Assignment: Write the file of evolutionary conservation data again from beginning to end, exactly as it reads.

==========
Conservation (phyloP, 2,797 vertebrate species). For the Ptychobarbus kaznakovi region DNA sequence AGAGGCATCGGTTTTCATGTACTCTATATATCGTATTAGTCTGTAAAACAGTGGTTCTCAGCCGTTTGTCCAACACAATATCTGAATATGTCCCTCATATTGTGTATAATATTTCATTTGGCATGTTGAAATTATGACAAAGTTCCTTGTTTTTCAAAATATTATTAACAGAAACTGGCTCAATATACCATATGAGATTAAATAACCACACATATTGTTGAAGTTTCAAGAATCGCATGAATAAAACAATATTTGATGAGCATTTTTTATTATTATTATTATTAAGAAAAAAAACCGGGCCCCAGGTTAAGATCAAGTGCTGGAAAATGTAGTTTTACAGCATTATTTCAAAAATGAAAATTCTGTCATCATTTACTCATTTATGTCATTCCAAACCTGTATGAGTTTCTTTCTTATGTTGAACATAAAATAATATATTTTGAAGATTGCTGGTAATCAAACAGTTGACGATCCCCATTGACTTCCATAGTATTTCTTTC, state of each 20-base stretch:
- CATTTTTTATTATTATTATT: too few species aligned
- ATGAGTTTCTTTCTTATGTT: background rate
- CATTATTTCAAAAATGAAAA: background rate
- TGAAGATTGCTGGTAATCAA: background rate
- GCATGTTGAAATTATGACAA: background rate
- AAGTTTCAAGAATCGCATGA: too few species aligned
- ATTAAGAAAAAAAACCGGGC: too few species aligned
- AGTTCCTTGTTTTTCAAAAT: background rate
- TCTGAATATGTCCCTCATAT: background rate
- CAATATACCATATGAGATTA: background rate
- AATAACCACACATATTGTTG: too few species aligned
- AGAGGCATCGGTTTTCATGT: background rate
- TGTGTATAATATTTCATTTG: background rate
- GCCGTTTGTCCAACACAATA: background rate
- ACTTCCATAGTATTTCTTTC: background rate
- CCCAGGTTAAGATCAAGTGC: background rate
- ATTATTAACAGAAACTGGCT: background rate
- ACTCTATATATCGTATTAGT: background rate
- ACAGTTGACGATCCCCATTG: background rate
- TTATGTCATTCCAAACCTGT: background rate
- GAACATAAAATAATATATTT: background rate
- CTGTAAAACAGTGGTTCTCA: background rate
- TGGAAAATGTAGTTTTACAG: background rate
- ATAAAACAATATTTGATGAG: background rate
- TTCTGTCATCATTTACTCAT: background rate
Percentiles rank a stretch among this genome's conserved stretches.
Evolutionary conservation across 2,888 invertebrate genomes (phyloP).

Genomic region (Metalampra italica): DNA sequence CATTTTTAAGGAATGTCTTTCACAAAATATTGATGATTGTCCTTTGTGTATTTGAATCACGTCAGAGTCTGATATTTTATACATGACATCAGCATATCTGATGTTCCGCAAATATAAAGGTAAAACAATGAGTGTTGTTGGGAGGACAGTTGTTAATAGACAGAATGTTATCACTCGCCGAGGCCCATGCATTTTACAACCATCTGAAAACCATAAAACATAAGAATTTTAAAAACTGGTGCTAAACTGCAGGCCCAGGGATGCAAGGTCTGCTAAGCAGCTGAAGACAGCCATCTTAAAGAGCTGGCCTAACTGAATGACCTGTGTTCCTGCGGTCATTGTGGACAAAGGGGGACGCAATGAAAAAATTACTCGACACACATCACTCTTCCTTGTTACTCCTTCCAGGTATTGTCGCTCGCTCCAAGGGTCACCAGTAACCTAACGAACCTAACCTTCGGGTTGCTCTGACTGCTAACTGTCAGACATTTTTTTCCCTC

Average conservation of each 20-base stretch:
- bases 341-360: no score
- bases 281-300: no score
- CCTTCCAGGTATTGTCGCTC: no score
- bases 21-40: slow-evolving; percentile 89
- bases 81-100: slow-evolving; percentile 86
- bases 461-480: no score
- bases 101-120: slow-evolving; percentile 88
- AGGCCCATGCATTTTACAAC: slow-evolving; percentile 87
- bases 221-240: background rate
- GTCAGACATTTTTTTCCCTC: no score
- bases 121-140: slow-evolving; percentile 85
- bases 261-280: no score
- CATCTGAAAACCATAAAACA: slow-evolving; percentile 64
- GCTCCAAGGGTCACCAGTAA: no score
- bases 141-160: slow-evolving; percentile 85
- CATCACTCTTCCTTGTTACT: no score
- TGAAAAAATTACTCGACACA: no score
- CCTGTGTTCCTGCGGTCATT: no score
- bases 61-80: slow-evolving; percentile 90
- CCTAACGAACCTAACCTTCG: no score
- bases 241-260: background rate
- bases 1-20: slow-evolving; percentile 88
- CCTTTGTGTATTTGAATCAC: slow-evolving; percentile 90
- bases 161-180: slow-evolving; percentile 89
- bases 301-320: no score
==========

Conservation (phyloP, 2,797 vertebrate species). For the Ptychobarbus kaznakovi region DNA sequence AGAGGCATCGGTTTTCATGTACTCTATATATCGTATTAGTCTGTAAAACAGTGGTTCTCAGCCGTTTGTCCAACACAATATCTGAATATGTCCCTCATATTGTGTATAATATTTCATTTGGCATGTTGAAATTATGACAAAGTTCCTTGTTTTTCAAAATATTATTAACAGAAACTGGCTCAATATACCATATGAGATTAAATAACCACACATATTGTTGAAGTTTCAAGAATCGCATGAATAAAACAATATTTGATGAGCATTTTTTATTATTATTATTATTAAGAAAAAAAACCGGGCCCCAGGTTAAGATCAAGTGCTGGAAAATGTAGTTTTACAGCATTATTTCAAAAATGAAAATTCTGTCATCATTTACTCATTTATGTCATTCCAAACCTGTATGAGTTTCTTTCTTATGTTGAACATAAAATAATATATTTTGAAGATTGCTGGTAATCAAACAGTTGACGATCCCCATTGACTTCCATAGTATTTCTTTC, state of each 20-base stretch:
- CATTTTTTATTATTATTATT: too few species aligned
- ATGAGTTTCTTTCTTATGTT: background rate
- CATTATTTCAAAAATGAAAA: background rate
- TGAAGATTGCTGGTAATCAA: background rate
- GCATGTTGAAATTATGACAA: background rate
- AAGTTTCAAGAATCGCATGA: too few species aligned
- ATTAAGAAAAAAAACCGGGC: too few species aligned
- AGTTCCTTGTTTTTCAAAAT: background rate
- TCTGAATATGTCCCTCATAT: background rate
- CAATATACCATATGAGATTA: background rate
- AATAACCACACATATTGTTG: too few species aligned
- AGAGGCATCGGTTTTCATGT: background rate
- TGTGTATAATATTTCATTTG: background rate
- GCCGTTTGTCCAACACAATA: background rate
- ACTTCCATAGTATTTCTTTC: background rate
- CCCAGGTTAAGATCAAGTGC: background rate
- ATTATTAACAGAAACTGGCT: background rate
- ACTCTATATATCGTATTAGT: background rate
- ACAGTTGACGATCCCCATTG: background rate
- TTATGTCATTCCAAACCTGT: background rate
- GAACATAAAATAATATATTT: background rate
- CTGTAAAACAGTGGTTCTCA: background rate
- TGGAAAATGTAGTTTTACAG: background rate
- ATAAAACAATATTTGATGAG: background rate
- TTCTGTCATCATTTACTCAT: background rate
Percentiles rank a stretch among this genome's conserved stretches.
Evolutionary conservation across 2,888 invertebrate genomes (phyloP).

Genomic region (Metalampra italica): DNA sequence CATTTTTAAGGAATGTCTTTCACAAAATATTGATGATTGTCCTTTGTGTATTTGAATCACGTCAGAGTCTGATATTTTATACATGACATCAGCATATCTGATGTTCCGCAAATATAAAGGTAAAACAATGAGTGTTGTTGGGAGGACAGTTGTTAATAGACAGAATGTTATCACTCGCCGAGGCCCATGCATTTTACAACCATCTGAAAACCATAAAACATAAGAATTTTAAAAACTGGTGCTAAACTGCAGGCCCAGGGATGCAAGGTCTGCTAAGCAGCTGAAGACAGCCATCTTAAAGAGCTGGCCTAACTGAATGACCTGTGTTCCTGCGGTCATTGTGGACAAAGGGGGACGCAATGAAAAAATTACTCGACACACATCACTCTTCCTTGTTACTCCTTCCAGGTATTGTCGCTCGCTCCAAGGGTCACCAGTAACCTAACGAACCTAACCTTCGGGTTGCTCTGACTGCTAACTGTCAGACATTTTTTTCCCTC

Average conservation of each 20-base stretch:
- bases 341-360: no score
- bases 281-300: no score
- CCTTCCAGGTATTGTCGCTC: no score
- bases 21-40: slow-evolving; percentile 89
- bases 81-100: slow-evolving; percentile 86
- bases 461-480: no score
- bases 101-120: slow-evolving; percentile 88
- AGGCCCATGCATTTTACAAC: slow-evolving; percentile 87
- bases 221-240: background rate
- GTCAGACATTTTTTTCCCTC: no score
- bases 121-140: slow-evolving; percentile 85
- bases 261-280: no score
- CATCTGAAAACCATAAAACA: slow-evolving; percentile 64
- GCTCCAAGGGTCACCAGTAA: no score
- bases 141-160: slow-evolving; percentile 85
- CATCACTCTTCCTTGTTACT: no score
- TGAAAAAATTACTCGACACA: no score
- CCTGTGTTCCTGCGGTCATT: no score
- bases 61-80: slow-evolving; percentile 90
- CCTAACGAACCTAACCTTCG: no score
- bases 241-260: background rate
- bases 1-20: slow-evolving; percentile 88
- CCTTTGTGTATTTGAATCAC: slow-evolving; percentile 90
- bases 161-180: slow-evolving; percentile 89
- bases 301-320: no score